Pete & Paula Brampton
Having missed the group trip to Elche in May, we had the opportunity to visit these beautiful gardens last week, and I must say, they were a wonderful surprise.
The Hueto del Cura or priest’s garden, started life as a family orchard, and over the years the third son of the family, Chaplain Jose Castano dedicated most of his life to the orchard and even built a chapel on the site to conduct daily services of mass.
At the time, it was mostly a vegetable garden in a rural area where fruit including dates were grown and chickens and cattle roamed.
Within the garden is a rare male date palm tree (Phoenix dactylifera), initially with a main trunk, then when it was approximately 30 years old, it grew 7 shoots from the trunk which became a botanical phenomenon, as any shoots normally grow from the ground. Over the years it has been supported by various means, currently with 8 arms measuring 17 metres in height and weighing over 8 tons. A truly magnificent sight for a tree now over 180 years old.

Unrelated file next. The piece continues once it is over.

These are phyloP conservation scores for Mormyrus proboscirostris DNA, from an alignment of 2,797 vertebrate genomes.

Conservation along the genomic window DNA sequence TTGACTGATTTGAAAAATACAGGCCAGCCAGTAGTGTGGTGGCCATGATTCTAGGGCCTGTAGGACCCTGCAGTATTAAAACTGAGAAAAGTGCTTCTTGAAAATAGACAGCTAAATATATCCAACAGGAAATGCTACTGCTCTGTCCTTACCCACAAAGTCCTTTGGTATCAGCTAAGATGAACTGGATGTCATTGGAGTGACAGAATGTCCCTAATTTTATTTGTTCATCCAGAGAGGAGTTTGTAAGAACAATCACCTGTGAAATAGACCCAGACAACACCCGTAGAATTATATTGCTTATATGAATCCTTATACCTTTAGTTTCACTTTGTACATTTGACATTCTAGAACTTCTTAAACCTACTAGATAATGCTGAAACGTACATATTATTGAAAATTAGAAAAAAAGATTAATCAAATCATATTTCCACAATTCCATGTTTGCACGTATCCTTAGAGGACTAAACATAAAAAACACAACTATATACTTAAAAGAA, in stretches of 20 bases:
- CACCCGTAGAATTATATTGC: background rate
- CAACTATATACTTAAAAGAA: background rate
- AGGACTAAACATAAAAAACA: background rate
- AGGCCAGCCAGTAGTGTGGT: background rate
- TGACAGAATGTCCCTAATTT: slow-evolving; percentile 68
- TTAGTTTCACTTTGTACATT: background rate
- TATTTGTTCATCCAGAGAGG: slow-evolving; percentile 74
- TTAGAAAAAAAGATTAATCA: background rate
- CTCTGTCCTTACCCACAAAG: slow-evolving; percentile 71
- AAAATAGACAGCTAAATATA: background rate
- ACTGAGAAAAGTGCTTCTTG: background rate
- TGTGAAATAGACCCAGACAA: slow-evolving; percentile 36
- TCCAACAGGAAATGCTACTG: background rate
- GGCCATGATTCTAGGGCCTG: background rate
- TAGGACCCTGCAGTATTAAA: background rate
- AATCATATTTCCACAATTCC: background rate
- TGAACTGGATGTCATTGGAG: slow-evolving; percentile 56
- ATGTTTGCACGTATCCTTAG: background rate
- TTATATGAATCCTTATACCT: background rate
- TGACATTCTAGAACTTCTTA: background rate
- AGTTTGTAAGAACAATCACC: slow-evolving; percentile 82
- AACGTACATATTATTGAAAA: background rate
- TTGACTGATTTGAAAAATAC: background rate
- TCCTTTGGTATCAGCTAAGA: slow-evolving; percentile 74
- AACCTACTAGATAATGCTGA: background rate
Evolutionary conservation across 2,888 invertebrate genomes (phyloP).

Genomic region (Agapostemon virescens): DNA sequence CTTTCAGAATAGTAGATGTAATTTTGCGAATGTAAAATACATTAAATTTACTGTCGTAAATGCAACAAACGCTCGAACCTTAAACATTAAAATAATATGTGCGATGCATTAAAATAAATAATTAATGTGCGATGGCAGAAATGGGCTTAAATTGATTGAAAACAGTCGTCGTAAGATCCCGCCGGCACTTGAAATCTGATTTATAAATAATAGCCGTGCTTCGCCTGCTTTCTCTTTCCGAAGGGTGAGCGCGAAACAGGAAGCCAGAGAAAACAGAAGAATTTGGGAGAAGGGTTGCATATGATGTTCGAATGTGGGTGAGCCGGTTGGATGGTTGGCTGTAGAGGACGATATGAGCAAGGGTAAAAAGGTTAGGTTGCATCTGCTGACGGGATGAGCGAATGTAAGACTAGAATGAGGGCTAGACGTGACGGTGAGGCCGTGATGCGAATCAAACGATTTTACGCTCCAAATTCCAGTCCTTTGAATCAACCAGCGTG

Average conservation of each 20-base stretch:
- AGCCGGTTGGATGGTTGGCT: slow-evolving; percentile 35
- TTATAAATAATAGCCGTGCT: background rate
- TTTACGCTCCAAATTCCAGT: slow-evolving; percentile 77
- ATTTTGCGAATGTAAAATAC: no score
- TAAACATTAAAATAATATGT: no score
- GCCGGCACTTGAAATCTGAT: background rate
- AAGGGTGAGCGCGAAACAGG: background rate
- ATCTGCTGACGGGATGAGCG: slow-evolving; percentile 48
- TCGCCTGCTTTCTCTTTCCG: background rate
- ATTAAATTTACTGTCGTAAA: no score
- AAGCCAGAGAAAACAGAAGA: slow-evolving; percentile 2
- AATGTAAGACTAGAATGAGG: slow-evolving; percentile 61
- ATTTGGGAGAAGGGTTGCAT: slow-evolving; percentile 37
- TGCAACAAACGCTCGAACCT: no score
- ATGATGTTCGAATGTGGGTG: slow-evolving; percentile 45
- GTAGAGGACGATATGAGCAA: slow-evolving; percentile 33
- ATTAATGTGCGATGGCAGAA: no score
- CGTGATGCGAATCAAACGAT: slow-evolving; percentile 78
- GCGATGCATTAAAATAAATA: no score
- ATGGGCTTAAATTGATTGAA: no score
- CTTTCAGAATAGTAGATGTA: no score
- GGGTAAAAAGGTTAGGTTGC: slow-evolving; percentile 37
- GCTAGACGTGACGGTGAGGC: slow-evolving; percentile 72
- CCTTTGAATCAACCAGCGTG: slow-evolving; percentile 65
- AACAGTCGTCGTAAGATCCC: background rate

Over the years, the garden was protected from numerous offers to build on it, and indeed it underwent a transformation to become an open space for visitors, with successive landscapes within the garden, to include exotic palms, cacti, citrus, various shaped ponds, sculptures, ducks and even peacocks.
Even on the warmest of days it is a shaded oasis in the centre of Elche, and for a modest entrance fee, well worth a visit.